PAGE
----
My advisor is NOT reading over my shoulder

Considering that my advisor is half a continent away, it would be difficult for him to be reading my thesis as I type it.  And, even if we were in the same place, I am certain that he has more important things to do than stand at my shoulder and make comments about every sentence that shows up on my computer screen.

And yet…I must think someone is standing at my shoulder while I type because I am having some difficulty getting the words to flow from my mind to the computer screen.  Somewhere (maybe in one of the comments here?) I read you need to give yourself permission to write a crappy first draft.  I thought I had done that, but it’s still tough going.  So, I’m going to do it here.

Mrs Whatsit, I give you permission to write a crappy first draft.  Your committee won’t see it.  Your advisor won’t see it.  The blog definitely will not see it (hard to stay anonymous when your thesis is out there for the world to see).  Your husband will not see it.  Your lab BFF will not see it.  Nobody will see it but you.  You can write as many awkward sentences as you need to in order to get the whole story on the computer.  It doesn’t have to be perfect now.   It doesn’t have to be close to perfect.  In fact, it could sound absolutely awful.  Just write.

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7 thoughts on “My advisor is NOT reading over my shoulder

  1. Great idea! I used this when I wrote my MSc, and have used it ever since…even with my blog! I always just write what’s in my head, and then go back and edit it to sound better if need be.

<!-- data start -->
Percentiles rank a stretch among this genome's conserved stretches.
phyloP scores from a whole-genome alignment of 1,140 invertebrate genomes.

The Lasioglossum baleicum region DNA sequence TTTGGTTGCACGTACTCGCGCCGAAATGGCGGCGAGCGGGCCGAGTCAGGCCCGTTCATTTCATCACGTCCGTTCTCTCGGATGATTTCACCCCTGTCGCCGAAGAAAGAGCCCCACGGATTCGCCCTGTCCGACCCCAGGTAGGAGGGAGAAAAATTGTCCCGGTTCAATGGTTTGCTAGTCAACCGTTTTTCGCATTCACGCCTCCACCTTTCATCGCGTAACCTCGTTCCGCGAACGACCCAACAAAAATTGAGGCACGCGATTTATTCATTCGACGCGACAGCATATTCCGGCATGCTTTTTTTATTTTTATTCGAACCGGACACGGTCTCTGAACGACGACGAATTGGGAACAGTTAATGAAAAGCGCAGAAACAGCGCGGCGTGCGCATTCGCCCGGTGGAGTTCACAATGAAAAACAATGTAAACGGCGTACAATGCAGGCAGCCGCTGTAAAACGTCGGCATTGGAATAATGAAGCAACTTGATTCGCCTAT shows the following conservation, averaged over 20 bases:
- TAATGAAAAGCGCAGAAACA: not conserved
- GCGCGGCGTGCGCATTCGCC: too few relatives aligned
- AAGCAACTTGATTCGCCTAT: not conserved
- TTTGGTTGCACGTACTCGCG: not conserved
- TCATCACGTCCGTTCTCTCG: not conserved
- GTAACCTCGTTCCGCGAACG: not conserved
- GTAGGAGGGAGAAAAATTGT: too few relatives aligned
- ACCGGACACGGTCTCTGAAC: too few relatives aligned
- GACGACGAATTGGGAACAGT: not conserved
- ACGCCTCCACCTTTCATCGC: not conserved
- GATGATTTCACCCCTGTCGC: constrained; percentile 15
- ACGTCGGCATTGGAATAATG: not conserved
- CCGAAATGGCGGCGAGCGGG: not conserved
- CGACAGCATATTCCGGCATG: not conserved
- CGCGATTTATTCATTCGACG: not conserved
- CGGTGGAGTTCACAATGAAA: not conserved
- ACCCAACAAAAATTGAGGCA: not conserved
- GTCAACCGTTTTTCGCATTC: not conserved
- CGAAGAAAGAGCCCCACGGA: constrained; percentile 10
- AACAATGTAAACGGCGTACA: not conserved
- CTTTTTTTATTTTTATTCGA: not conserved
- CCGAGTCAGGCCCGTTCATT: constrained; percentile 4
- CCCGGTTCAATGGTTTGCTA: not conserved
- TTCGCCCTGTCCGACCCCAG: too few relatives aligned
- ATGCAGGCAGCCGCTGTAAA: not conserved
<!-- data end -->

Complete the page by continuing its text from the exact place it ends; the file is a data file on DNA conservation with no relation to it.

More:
Good luck, and hope you’re able to take some time to relax this holiday season too!

  2. Yes! definitely do this! It really helped me write my thesis, too. I would say even if you can’t figure out a crappy way to say something, put in a placeholder like: “TALK ABOUT JONES EXPERIMENT HERE” so you remember what might work best there.
    Just try to get words on the screen, don’t worry about anything else!

    good luck!

  3. Amen to that. I’m sort of doing the same with my first draft — placeholders, brackets around things I know I want to come back to, just whatever keeps me putting one word in front of the other. Good luck!

  4. I wholeheartedly recommend writing the worst first draft you possibly can. Tackle the easiest chapters first, and within those chapters start with the easiest sections. If you’re writing and something seems too hard, skip it. If you don’t know how to begin a section, just type “Introductory Paragraph” in another color (so you can easily find the things you’ve skipped) and dive into whatever you want to be talking about. If you can’t wrap up the section, don’t. Just put a note that you need a conclusion, and move on to the next thing. If writing figure captions is hard, skip it for now. If the literature review is daunting, leave it for later. If inserting references into your text takes time and disrupts the flow of your writing, just put in empty brackets (like this: []) and insert the numbers later.